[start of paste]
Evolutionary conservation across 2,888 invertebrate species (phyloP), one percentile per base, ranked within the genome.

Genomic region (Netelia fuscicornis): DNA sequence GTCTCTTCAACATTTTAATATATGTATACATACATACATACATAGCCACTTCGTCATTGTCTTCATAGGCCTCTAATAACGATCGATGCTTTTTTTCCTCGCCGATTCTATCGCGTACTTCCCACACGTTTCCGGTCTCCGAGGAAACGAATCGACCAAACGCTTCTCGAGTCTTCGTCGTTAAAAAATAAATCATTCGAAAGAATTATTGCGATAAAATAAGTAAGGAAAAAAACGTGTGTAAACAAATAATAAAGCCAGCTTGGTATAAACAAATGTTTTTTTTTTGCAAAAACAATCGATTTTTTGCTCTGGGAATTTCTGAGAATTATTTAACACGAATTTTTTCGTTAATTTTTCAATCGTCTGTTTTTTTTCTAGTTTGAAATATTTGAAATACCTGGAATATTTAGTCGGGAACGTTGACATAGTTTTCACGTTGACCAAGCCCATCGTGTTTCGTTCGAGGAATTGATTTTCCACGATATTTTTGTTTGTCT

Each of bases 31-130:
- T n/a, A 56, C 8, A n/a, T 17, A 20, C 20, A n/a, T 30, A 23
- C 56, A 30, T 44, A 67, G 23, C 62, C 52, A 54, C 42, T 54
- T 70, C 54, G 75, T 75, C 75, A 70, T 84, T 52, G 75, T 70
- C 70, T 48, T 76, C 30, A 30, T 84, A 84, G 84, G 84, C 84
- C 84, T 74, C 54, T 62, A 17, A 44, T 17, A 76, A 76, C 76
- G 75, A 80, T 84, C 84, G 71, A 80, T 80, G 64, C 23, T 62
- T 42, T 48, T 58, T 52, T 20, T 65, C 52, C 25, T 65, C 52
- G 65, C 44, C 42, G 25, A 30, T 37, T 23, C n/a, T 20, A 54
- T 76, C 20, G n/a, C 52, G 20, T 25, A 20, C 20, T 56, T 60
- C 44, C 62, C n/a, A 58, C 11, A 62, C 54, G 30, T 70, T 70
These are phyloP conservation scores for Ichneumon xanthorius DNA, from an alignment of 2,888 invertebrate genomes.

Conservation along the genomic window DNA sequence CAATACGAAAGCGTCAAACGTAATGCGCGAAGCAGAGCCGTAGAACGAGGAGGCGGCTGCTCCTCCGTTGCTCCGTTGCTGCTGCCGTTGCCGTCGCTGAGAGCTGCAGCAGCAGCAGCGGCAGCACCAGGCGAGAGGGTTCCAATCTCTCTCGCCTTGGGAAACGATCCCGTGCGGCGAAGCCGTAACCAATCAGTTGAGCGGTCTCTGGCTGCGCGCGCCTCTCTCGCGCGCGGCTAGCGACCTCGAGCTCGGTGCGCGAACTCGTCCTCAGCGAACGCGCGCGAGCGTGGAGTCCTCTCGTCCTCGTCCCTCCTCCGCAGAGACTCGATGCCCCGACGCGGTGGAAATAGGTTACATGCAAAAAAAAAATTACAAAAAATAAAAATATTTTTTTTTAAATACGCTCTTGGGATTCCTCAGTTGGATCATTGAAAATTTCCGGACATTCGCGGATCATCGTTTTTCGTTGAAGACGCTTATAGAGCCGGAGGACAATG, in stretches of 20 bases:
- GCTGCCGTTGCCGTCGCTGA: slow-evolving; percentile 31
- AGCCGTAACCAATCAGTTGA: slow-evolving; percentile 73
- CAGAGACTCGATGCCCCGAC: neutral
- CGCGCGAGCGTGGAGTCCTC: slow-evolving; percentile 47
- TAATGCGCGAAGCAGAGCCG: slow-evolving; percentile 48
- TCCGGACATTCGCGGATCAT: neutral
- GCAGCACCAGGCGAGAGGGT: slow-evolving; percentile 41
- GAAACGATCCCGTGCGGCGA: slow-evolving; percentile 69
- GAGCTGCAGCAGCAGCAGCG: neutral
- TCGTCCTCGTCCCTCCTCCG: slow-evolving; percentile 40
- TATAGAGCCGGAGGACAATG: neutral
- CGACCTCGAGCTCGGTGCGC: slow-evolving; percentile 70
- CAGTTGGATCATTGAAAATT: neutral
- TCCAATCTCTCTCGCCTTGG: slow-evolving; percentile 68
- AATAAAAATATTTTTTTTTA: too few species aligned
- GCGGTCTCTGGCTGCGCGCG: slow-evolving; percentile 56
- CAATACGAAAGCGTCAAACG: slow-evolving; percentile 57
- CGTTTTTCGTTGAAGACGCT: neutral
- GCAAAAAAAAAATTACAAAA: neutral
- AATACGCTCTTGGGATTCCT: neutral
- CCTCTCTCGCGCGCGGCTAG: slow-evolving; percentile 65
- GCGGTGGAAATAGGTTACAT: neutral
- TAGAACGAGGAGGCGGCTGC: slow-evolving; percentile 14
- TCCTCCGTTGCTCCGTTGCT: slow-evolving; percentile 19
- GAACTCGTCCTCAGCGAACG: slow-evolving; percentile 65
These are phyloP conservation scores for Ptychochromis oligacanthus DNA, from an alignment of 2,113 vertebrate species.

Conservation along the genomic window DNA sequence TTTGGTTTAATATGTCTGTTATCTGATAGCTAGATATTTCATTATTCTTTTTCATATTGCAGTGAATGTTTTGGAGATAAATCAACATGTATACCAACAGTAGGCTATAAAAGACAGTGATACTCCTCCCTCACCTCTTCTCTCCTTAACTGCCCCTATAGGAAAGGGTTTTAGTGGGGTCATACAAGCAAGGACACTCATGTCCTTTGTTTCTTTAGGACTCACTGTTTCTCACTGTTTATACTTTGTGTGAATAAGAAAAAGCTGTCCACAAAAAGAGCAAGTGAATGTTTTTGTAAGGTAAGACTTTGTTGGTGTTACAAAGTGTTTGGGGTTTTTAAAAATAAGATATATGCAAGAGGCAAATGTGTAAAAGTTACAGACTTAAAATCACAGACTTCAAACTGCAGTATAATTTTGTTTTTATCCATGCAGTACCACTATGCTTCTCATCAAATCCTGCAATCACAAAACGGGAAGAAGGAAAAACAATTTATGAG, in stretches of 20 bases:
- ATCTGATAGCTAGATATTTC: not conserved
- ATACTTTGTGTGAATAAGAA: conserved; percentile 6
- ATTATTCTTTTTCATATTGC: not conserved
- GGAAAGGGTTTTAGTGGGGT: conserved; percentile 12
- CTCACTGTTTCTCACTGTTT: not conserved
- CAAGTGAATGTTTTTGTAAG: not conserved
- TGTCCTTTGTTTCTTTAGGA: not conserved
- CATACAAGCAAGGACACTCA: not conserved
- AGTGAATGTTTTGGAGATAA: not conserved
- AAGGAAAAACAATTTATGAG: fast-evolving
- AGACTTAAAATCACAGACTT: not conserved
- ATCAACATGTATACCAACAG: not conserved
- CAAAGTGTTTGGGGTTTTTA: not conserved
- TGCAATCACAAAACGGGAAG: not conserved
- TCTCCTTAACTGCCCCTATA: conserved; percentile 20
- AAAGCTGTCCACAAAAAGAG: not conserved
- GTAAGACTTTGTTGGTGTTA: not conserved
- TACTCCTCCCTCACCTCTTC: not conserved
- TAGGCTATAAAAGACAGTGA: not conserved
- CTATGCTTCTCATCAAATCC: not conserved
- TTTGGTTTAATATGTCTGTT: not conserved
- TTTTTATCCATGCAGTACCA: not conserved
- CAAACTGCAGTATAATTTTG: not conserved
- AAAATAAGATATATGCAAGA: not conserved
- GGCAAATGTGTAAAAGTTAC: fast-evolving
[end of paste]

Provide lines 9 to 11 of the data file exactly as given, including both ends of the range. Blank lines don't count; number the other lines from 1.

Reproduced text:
- G 75, A 80, T 84, C 84, G 71, A 80, T 80, G 64, C 23, T 62
- T 42, T 48, T 58, T 52, T 20, T 65, C 52, C 25, T 65, C 52
- G 65, C 44, C 42, G 25, A 30, T 37, T 23, C n/a, T 20, A 54